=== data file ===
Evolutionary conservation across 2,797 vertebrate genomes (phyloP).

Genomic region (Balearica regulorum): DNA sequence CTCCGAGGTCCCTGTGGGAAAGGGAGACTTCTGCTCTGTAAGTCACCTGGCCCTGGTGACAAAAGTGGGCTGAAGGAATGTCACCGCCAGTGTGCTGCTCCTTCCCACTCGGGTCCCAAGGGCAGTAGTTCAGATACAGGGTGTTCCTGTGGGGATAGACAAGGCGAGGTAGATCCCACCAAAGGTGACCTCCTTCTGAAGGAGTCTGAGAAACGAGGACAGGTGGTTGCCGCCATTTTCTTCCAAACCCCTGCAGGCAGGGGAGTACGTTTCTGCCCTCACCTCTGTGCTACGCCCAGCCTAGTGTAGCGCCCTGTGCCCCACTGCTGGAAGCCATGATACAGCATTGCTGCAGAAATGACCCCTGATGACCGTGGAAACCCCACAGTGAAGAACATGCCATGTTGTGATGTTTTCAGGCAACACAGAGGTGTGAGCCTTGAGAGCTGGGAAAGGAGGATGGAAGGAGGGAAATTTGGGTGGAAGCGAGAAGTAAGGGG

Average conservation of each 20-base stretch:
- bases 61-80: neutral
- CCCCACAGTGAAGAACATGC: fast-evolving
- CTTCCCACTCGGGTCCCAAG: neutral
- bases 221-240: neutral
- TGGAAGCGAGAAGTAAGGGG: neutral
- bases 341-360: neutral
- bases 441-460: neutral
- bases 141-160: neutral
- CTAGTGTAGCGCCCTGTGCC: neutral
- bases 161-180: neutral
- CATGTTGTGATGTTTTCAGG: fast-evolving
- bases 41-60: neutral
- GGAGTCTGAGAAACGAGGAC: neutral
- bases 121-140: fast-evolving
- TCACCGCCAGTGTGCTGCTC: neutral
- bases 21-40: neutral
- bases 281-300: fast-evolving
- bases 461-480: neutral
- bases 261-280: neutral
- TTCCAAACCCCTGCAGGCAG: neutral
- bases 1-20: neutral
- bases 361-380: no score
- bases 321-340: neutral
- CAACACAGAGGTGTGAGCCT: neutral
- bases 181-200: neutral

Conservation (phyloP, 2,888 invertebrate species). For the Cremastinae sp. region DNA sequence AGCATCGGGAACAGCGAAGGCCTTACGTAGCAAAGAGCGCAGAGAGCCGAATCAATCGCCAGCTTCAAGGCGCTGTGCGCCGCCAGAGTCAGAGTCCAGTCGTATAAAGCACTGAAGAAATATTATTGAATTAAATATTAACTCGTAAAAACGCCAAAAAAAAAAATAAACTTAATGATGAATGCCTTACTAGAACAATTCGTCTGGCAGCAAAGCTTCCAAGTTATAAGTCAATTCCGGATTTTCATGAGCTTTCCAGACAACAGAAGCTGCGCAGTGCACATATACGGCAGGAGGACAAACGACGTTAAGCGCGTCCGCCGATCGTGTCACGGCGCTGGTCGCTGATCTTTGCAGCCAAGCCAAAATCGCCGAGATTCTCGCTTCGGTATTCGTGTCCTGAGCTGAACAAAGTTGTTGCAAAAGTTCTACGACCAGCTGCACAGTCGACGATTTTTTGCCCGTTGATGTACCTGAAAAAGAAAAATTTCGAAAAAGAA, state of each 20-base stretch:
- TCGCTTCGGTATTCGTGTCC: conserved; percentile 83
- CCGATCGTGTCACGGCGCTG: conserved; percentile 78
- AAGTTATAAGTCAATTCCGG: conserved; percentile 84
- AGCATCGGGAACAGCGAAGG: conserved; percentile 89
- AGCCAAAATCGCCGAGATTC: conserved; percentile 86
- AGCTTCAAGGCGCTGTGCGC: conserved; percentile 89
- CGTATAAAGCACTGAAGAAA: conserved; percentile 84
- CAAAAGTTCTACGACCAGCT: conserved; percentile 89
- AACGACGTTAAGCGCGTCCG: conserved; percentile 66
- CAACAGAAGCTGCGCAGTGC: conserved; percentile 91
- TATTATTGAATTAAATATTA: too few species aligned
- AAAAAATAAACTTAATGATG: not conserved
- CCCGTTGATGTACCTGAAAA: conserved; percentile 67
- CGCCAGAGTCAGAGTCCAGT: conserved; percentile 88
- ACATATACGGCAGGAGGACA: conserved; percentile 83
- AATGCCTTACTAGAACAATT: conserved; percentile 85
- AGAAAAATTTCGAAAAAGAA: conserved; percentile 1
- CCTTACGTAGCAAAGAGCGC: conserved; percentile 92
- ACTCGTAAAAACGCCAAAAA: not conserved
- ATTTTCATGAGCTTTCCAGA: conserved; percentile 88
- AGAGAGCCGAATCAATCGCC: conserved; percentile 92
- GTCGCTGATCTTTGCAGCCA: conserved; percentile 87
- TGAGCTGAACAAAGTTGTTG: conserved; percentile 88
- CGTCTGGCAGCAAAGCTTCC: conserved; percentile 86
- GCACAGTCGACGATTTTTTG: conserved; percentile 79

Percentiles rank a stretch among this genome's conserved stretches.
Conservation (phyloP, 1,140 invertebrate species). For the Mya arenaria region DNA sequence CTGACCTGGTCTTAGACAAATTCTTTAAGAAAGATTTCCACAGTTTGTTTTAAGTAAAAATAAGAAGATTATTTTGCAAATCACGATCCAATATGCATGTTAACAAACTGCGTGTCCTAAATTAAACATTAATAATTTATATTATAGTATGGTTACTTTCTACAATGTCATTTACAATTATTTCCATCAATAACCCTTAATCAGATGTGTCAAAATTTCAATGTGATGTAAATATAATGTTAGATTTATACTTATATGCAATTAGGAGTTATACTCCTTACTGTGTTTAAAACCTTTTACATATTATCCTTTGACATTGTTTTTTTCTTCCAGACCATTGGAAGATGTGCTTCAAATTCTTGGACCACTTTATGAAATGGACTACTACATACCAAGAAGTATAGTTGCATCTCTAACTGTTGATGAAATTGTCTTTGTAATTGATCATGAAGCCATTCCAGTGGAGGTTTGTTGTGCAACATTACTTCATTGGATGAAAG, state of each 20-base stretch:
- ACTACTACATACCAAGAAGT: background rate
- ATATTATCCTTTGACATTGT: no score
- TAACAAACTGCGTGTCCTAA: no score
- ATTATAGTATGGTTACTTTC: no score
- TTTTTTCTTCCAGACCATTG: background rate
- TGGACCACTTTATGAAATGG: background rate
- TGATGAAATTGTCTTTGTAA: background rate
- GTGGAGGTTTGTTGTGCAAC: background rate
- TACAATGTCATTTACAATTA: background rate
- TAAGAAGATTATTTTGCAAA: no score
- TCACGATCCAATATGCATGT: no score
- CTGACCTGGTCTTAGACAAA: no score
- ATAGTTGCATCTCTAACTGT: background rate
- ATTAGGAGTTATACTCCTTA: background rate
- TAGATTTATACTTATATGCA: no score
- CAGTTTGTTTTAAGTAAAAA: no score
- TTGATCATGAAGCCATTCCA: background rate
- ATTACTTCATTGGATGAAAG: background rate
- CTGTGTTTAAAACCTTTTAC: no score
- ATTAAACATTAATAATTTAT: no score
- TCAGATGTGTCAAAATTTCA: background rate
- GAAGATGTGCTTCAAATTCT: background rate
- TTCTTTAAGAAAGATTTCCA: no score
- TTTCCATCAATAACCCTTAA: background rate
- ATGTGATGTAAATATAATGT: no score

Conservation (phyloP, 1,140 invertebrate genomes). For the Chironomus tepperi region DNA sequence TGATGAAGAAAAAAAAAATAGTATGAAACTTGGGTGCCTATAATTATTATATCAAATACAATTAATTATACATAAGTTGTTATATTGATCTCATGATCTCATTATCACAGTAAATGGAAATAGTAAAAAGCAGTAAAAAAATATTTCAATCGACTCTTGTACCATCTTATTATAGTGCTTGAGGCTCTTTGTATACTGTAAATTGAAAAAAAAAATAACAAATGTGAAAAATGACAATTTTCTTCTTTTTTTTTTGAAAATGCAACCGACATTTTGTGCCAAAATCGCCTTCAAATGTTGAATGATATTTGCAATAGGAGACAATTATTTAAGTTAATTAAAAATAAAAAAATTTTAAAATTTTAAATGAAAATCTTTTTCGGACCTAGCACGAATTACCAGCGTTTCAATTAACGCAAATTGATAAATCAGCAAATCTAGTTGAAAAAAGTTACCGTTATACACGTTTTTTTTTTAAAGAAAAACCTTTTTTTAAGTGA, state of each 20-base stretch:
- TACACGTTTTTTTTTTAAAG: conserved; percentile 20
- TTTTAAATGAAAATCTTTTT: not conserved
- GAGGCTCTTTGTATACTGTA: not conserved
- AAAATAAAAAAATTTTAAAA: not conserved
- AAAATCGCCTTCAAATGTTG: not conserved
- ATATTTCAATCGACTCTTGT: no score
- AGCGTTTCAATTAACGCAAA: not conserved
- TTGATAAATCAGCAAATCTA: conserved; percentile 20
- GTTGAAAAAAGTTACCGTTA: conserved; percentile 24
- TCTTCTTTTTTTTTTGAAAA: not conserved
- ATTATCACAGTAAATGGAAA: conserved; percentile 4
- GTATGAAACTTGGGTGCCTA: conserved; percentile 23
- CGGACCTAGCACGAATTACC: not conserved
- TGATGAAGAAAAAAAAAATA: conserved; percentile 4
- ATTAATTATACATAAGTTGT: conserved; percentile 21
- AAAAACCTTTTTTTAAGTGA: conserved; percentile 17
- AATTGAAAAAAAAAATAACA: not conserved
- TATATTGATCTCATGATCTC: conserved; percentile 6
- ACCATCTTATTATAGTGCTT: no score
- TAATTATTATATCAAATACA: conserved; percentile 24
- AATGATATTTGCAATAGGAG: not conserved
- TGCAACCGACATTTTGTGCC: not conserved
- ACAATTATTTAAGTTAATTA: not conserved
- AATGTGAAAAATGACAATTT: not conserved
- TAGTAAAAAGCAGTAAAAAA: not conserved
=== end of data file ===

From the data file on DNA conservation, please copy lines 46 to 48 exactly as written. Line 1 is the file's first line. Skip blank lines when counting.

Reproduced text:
- AGAAAAATTTCGAAAAAGAA: conserved; percentile 1
- CCTTACGTAGCAAAGAGCGC: conserved; percentile 92
- ACTCGTAAAAACGCCAAAAA: not conserved